- Various sources of energy can be harnessed to run the turbine and generate
- Large amount of fossil fuels are burnt every day in power stations to heat up water to produce steam which further runs the turbine to generate electricity.
- The transmission of electricity is more efficient than transporting coal or petroleum over the same distance.
Thermal Power Plant
- Many thermal power plants are set up near coal or oil fields.
- The term thermal power plant is used since fuel is burnt to produce heat energy which is converted into electrical energy.
- Another traditional source of energy was the kinetic energy of flowing water or the potential energy of water at a height.
Hydro Power Plants
- Hydro power plants convert the potential energy of falling water into electricity.
- Since there are very few water-falls which could be used as a source of potential energy, hydro power plants are associated with
- In the last century, a large number of dams were built all over the world.
- A quarter of our energy requirement in India is met by hydro power plants.
- In order to produce hydel electricity, high-rise dams are constructed on the river to obstruct the flow of water and thereby collect water in larger reservoirs.
- The dams can be constructed only in a limited number of places, preferably in hilly terrains.
ALTERNATIVE OR NON-CONVENTIONAL SOURCES OF ENERGY
- Cow-dung, various plant materials like the residue after harvesting the crops, vegetable waste and sewage are decomposed in the absence of oxygen to give bio-gas.
- Since the starting material is mainly cow-dung, it is popularly known as ‘gobar-gas’.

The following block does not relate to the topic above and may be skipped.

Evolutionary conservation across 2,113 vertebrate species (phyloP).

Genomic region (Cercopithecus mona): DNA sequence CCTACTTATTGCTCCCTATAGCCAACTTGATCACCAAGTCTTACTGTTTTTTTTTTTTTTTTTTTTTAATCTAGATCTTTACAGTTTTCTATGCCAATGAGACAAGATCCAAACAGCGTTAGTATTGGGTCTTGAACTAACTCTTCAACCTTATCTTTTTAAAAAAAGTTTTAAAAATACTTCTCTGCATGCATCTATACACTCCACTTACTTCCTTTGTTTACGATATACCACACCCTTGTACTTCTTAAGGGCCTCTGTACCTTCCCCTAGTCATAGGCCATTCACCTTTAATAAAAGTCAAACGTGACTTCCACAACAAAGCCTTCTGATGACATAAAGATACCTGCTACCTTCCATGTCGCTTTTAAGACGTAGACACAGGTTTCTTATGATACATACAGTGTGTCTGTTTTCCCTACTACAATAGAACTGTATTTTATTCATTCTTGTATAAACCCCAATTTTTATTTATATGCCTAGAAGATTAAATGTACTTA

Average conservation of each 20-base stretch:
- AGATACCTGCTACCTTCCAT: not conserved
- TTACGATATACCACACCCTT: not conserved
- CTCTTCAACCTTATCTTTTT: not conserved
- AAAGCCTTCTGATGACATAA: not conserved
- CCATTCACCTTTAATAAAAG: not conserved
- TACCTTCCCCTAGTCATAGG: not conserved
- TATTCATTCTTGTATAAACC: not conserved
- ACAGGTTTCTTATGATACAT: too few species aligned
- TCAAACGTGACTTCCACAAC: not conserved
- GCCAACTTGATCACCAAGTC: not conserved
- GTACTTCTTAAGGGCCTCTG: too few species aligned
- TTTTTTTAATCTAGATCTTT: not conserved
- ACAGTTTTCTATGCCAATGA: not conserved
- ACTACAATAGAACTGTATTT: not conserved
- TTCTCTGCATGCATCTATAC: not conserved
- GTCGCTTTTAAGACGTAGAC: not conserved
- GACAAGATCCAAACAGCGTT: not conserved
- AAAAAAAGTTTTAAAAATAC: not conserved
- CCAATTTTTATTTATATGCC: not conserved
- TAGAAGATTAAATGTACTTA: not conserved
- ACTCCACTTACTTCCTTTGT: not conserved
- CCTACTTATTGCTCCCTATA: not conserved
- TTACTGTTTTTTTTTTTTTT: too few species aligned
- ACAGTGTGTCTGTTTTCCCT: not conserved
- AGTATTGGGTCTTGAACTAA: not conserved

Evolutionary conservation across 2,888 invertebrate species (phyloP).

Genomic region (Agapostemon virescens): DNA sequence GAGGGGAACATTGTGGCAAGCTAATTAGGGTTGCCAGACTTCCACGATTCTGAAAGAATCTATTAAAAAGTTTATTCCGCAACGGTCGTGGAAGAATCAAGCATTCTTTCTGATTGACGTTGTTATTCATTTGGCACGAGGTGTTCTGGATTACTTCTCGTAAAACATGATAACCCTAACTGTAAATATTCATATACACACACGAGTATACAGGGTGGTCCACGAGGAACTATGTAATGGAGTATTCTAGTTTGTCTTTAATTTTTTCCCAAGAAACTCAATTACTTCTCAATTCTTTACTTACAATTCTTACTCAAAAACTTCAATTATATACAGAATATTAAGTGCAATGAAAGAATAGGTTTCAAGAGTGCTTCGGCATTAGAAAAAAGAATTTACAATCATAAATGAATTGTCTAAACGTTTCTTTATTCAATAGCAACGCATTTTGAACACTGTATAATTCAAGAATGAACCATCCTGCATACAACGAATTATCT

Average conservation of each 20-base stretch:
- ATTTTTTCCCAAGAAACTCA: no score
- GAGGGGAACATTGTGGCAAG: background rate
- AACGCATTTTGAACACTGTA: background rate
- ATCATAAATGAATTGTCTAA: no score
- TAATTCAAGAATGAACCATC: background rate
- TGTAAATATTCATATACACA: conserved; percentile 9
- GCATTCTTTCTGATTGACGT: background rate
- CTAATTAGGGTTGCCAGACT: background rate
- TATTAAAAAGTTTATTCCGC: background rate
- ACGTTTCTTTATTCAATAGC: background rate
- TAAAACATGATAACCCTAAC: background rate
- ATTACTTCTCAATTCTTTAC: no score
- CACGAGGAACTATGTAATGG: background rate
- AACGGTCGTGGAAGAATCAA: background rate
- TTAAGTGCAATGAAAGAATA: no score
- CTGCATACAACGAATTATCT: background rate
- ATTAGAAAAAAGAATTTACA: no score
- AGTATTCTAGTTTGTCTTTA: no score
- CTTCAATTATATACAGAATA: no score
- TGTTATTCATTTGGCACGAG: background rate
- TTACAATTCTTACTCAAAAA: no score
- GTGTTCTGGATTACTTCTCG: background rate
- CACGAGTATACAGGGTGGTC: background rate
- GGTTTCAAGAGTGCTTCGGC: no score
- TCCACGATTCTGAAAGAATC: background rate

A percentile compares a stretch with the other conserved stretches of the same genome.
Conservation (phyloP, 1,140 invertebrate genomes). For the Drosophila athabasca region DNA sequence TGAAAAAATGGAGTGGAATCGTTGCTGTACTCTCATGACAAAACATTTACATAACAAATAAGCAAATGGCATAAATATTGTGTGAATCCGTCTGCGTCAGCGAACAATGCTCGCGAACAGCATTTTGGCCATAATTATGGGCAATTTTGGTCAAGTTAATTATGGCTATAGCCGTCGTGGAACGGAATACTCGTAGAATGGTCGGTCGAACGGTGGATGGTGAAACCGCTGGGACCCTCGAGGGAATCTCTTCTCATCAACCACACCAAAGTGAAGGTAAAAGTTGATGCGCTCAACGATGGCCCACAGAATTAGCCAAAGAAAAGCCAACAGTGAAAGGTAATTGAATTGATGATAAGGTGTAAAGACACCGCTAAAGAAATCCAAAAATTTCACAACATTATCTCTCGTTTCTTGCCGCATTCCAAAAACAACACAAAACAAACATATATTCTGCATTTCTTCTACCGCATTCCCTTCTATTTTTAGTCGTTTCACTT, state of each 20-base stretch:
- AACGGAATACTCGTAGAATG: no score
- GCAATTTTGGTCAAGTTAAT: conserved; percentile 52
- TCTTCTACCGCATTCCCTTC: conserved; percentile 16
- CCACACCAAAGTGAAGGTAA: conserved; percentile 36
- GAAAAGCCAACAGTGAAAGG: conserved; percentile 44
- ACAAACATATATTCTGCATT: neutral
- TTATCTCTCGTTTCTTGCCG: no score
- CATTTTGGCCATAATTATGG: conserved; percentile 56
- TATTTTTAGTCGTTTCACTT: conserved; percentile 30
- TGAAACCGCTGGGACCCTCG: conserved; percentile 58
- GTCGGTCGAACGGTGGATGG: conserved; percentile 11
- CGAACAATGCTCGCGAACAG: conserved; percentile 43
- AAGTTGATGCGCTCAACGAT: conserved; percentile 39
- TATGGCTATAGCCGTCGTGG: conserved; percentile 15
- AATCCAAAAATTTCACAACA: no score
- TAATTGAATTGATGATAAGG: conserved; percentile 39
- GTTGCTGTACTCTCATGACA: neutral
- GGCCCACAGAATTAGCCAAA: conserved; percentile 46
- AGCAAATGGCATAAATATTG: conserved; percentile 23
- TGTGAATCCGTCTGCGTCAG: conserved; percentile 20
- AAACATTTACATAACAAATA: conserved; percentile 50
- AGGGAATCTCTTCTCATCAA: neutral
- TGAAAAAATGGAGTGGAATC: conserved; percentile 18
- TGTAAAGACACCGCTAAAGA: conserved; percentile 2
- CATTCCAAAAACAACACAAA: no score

- A windmill essentially consists of a structure similar to a large electric fan that is erected at some height on a rigid support.
- To generate electricity, the rotatory motion of the windmill is used to turn the turbine of the electric generator. The output of a single windmill is quite small and cannot be used for commercial purposes.
- Wind energy is an environment-friendly and efficient source of renewable energy. It requires no recurring expenses for the production of electricity.
- A black surface absorbs more heat as compared to a white or a reflecting surface under identical conditions.
Energy from the Sea
- Tidal energy is harnessed by constructing a dam across a narrow opening to the sea.
- Wave energy would be a viable proposition only where waves are very strong. A wide variety of devices have been developed to trap wave energy for rotation of turbine and production of electricity.
- When underground water comes in contact with the hot spot, steam is generated. Sometimes hot water from that region finds outlets at the surface. Such outlets are known as hot springs.
- The major hazard of nuclear power generation is the storage and disposal of spent or used fuels – the uranium still decaying into harmful subatomic particles radiations
- Nuclear energy was first used for destructive purposes before nuclear power stations were designed.
- The energy source we select would depend on factors like the ease and cost of extracting energy from the source, the efficiency of the technology available for using that source of energy and the environmental impact of using that source.
Differences between nuclear fission and fusion